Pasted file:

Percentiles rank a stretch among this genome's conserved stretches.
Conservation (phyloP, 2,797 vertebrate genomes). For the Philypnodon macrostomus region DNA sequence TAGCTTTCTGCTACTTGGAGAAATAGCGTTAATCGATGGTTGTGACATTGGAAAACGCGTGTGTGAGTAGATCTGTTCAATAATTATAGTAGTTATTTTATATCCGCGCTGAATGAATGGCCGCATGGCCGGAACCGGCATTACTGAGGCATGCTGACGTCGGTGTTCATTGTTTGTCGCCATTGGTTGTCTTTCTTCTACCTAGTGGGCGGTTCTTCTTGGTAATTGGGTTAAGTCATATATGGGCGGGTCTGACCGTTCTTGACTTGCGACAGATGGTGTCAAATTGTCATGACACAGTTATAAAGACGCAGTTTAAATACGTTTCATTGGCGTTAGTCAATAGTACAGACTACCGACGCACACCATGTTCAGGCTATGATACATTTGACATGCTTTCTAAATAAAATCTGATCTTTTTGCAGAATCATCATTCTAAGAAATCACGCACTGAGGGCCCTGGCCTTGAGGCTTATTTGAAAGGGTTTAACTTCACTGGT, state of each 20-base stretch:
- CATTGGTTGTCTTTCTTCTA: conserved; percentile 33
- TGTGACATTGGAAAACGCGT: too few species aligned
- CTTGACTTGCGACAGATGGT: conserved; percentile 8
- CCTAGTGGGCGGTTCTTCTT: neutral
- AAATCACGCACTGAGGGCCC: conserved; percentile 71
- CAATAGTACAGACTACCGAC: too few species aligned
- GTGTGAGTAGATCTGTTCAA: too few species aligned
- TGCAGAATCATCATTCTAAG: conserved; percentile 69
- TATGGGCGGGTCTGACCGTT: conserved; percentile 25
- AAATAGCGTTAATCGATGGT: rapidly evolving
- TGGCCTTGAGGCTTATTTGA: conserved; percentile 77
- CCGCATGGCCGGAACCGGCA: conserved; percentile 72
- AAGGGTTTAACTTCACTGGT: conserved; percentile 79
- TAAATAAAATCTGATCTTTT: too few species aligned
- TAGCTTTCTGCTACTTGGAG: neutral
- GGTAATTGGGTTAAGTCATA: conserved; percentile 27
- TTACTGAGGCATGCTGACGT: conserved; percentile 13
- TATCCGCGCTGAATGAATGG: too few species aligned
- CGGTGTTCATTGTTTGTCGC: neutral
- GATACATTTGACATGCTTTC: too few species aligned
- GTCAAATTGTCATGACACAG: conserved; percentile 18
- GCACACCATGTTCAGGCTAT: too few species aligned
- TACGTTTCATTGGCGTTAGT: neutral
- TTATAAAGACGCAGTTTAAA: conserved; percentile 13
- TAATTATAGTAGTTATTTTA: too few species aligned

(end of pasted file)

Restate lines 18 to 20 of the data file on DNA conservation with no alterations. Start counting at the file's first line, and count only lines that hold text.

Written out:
- GGTAATTGGGTTAAGTCATA: conserved; percentile 27
- TTACTGAGGCATGCTGACGT: conserved; percentile 13
- TATCCGCGCTGAATGAATGG: too few species aligned